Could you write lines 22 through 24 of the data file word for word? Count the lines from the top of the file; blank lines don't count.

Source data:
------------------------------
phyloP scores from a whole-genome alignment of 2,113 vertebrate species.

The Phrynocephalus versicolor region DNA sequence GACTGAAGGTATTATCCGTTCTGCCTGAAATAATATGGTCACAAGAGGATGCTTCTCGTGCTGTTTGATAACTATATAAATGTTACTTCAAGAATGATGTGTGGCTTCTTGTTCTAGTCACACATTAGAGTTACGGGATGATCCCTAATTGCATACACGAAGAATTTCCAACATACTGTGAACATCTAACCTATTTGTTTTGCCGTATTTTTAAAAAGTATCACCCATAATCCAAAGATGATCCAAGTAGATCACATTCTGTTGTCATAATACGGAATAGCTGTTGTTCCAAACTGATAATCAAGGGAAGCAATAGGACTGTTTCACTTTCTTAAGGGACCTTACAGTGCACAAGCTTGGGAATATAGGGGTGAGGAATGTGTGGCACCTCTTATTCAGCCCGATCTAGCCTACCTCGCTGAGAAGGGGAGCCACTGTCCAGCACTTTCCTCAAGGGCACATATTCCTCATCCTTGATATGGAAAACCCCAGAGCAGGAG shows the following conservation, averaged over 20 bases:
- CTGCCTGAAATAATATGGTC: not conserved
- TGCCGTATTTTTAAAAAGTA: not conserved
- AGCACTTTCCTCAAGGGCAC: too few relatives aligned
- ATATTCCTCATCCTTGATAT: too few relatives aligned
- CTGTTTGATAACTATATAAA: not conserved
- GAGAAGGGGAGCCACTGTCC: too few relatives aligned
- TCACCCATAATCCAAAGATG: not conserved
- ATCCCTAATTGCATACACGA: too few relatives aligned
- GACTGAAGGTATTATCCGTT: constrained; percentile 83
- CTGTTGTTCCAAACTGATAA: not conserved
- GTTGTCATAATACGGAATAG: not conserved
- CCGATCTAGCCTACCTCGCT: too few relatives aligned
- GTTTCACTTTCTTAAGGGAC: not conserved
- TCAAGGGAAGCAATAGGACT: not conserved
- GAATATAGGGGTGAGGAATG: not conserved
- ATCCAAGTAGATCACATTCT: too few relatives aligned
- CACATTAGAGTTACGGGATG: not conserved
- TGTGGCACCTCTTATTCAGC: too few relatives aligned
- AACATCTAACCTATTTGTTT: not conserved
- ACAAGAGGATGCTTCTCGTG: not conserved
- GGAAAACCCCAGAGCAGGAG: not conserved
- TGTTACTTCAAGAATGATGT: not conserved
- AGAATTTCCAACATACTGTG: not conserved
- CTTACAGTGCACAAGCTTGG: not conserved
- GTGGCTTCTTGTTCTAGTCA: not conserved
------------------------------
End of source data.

- ACAAGAGGATGCTTCTCGTG: not conserved
- GGAAAACCCCAGAGCAGGAG: not conserved
- TGTTACTTCAAGAATGATGT: not conserved